Most people on a college spring break go on cruises with friends or to the beach, but when I told people that I was going to Jerusalem, I won’t lie, I received interesting reactions. Some people supported my decision, saying that it would create a one-of-a-kind experience to last my lifetime, whereas some completely disagreed with my intentions to go, due to safety concerns and not being able to make memories with my friends at school. Nonetheless, I decided that this would be the ultimate trip of a lifetime to which none would compare; it was completely so.
The only concern I had going into the trip was how exactly I was going to manage to raise the money to go. Day by day checking the mail, I quickly realized in spiritual opportunities like this so many people felt a calling to send me on my spiritual journey. But it’s also interesting to see how God will provide in these types of situations. It was a beauty to see and I cannot thank everyone more for supporting me in my decision to make the pilgrimage to the Holy Land.
While we were there we saw so many holy sites, churches, monasteries, and shops. I cannot tell you how many we went into, there were so many. However, what I can tell you are some of the highlights on the trip.
The stone in which the cross was affixed
We saw the Ascension of Christ; it was located in two churches. A Greek Orthodox cathedral and a Russian Orthodox church are dedicated to the Ascension of Christ. I got to see Christ’s footprint and venerate it, and that was hands-down the most powerful moment of my life. It was so surreal. Having the chance to witness something so magnificent that the average person can only visualize in their mind was life-changing.
We also went to the Sea of Galilee. This had to be the most peaceful part of the trip. This was towards the middle of the trip and we had quiet time to write in our journals to reflect on our pilgrimage thus far.
We saw the birthplace of Christ in Bethlehem and even got to go to the Bethany school, a school for Palestinian girls. The women who run the school there are so down to earth and love seeing Christians making the pilgrimage to the Holy Land.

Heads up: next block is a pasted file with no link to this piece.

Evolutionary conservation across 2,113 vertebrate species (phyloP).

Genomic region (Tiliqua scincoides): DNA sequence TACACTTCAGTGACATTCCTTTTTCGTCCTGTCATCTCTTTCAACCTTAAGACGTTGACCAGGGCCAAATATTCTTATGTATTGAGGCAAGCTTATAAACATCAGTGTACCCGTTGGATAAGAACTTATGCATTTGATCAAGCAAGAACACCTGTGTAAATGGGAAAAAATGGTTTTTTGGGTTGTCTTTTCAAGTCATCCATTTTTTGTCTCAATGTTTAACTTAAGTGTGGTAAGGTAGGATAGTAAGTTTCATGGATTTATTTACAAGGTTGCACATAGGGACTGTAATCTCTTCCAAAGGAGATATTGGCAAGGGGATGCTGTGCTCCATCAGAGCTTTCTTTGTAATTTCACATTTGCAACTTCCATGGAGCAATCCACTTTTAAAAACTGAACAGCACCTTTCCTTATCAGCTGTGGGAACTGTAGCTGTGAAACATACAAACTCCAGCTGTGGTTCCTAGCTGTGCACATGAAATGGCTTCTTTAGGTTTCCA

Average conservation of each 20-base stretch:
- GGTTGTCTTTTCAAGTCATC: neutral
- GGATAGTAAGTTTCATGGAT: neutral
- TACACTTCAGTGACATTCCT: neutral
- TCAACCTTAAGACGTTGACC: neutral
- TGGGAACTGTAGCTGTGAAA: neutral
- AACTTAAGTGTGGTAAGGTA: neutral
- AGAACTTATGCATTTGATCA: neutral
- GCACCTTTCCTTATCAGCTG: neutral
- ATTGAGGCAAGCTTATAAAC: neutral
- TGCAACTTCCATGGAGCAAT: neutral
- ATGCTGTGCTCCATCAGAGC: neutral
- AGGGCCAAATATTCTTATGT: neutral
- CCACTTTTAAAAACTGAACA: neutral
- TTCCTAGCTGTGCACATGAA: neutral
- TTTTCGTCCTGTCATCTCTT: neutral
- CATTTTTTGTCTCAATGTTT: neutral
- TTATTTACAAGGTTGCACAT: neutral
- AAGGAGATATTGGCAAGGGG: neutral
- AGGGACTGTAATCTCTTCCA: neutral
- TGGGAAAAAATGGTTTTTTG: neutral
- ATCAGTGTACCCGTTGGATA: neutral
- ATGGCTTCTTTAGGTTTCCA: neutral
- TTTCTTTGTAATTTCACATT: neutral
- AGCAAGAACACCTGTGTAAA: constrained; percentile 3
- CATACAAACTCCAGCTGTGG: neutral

We went to Jacob’s Well and got to drink the water there. Also, we went to the Jordan River where Jesus was baptized. We even got to watch baptisms happen in Spanish right beside us! The language barrier was not an issue for this because baptisms are such a beautiful moment.
Believe it or not, Christianity isn’t an easy concept. There are so many key elements to our faith that are hard to completely understand and grasp. If you are looking for a trip to answer all of your questions while still testing your faith, this is the trip for you.
The Jordan River
Real Break Jerusalem has changed my life. This trip gave me the utmost reassurance of my faith. I cannot explain how much it has confirmed and strengthened my relationship with Christ. There’s no other place in the world to compare to the diverse culture and history that Jerusalem brings to our world. To say that I’ve been to a place where most people only can dream of going to makes it that much more special.
If you are looking for a trip that will enrich your knowledge in the Orthodox faith and grow your relationship with Christ, I strongly encourage you to go on this trip. There are no other words for me to say other than it has left a huge impact on my life and I cherish the memories and friendships that I made from this trip.
You can register for Real Break Jerusalem, as well as learn information about our many other real break trips, right here!